Israel and the Gulf Countries: how relationships change

by Anna Maria Cossiga

From Gantz’s visit to Bahrein to Israel’s participation in the naval exercises of the United States Fifth Fleet in the Red Sea: How the relationships between Israel and the Gulf Countries are changing after the Abraham Accords.

The Abraham Accords, which were signed just over a year ago, are already bearing fruit, especially in the defence and economic sectors.

During last December’s visit to the UAE by Israeli Prime Minister Naftali Bennett, talks focused on developing bilateral relations, also in view of regional stability and security[1] - a theme which was also emphasised in a later meeting between President Herzog and Sheikh bin Zayed in January[2].

Similar issues were also discussed during Defence Minister Benni Gantz’s visit to Bahrein on 3 February, during which Israel and Bahrein signed a Memorandum of Understanding to promote cooperation in the field of intelligence and to formalize cooperation between their respective defence industries. In commenting the positive developments in the relationship between Israel and the Gulf Countries that signed the Accords, analysts detect an evident will to strengthen cooperation against Iran[3].

The Israeli Defence Minister also visited the headquarters of the Fifth Fleet of the United States Navy in Bahrein. The kingdom is also the base for several operations of CENTCOM, a US organization which coordinates military activities in the Middle East, joined by Israel last year[4].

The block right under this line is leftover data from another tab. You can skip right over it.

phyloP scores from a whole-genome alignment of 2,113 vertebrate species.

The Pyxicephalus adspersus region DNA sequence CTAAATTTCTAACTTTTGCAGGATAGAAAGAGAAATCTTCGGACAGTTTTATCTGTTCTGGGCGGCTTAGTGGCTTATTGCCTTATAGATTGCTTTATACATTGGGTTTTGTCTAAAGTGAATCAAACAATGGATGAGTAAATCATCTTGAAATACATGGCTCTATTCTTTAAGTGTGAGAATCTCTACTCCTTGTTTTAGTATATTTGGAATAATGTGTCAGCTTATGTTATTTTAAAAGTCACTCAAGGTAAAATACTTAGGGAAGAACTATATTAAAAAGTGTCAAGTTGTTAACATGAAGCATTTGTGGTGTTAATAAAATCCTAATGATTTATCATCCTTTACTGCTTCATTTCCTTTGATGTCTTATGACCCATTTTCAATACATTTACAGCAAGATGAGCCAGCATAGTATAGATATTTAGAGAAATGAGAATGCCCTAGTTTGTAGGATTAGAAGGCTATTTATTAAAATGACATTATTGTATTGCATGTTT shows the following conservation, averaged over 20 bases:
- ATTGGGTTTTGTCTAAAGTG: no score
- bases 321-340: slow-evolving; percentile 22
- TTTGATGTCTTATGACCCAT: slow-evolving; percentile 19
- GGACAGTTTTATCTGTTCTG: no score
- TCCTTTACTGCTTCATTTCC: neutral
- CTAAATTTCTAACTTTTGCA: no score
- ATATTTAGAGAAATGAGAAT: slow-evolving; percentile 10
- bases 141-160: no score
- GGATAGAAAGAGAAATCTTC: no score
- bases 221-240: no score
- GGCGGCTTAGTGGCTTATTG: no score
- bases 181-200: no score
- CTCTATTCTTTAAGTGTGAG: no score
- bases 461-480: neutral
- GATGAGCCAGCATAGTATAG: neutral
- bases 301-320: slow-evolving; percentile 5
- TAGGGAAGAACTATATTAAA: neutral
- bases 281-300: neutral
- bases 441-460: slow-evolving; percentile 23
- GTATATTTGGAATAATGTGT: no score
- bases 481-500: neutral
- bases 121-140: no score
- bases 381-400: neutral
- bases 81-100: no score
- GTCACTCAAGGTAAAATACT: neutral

Gantz’s visit is significant because Israel took part in the International Maritime Exercise 2022 (IMX22), a US-led naval military exercise which saw the participation of approximately 60 countries, focusing on unmanned naval systems and the use of artificial intelligence[5]. The event, which takes place every two years, started on 31 January and was opened in the US Fifth Fleet’s headquarters in Manama, Bahrein. This year, the exercise was scheduled to last 18 days and to take place in the Arabian Gulf, the Arabian Sea, the Gulf of Oman, the Red Sea and off the east coast of Africa in the Indian Ocean[6]. As announced by Gantz, the Israeli units carried out their exercises in the Red Sea.

This was the first time Israel participated in the IMX not only with the Emirates and Bahrein, but also with Saudi Arabia, Oman, Yemen and Pakistan, with which it does not have diplomatic relationships. When the announcement of the Israeli participation to the military manouvres was made public, it received extensive media coverage[7].

Although there are no official diplomatic relations, it has been widely known for years that there have been economic exchanges and collaboration in the defence and intelligence sector between Israel and other Arab countries. Representatives of Israeli institutions have repeatedly expressed the hope to see more countries sign the Abraham Accords[8] – a concept also recently expressed by President Herzog during his visit to the Emirates. As Israeli Foreign Minister Yair Lapid said, “certain things take time”. However, while en route to Abu Dhabi, Bennet’s plane was exceptionally allowed to fly over Saudi Arabia’s airspace[9].











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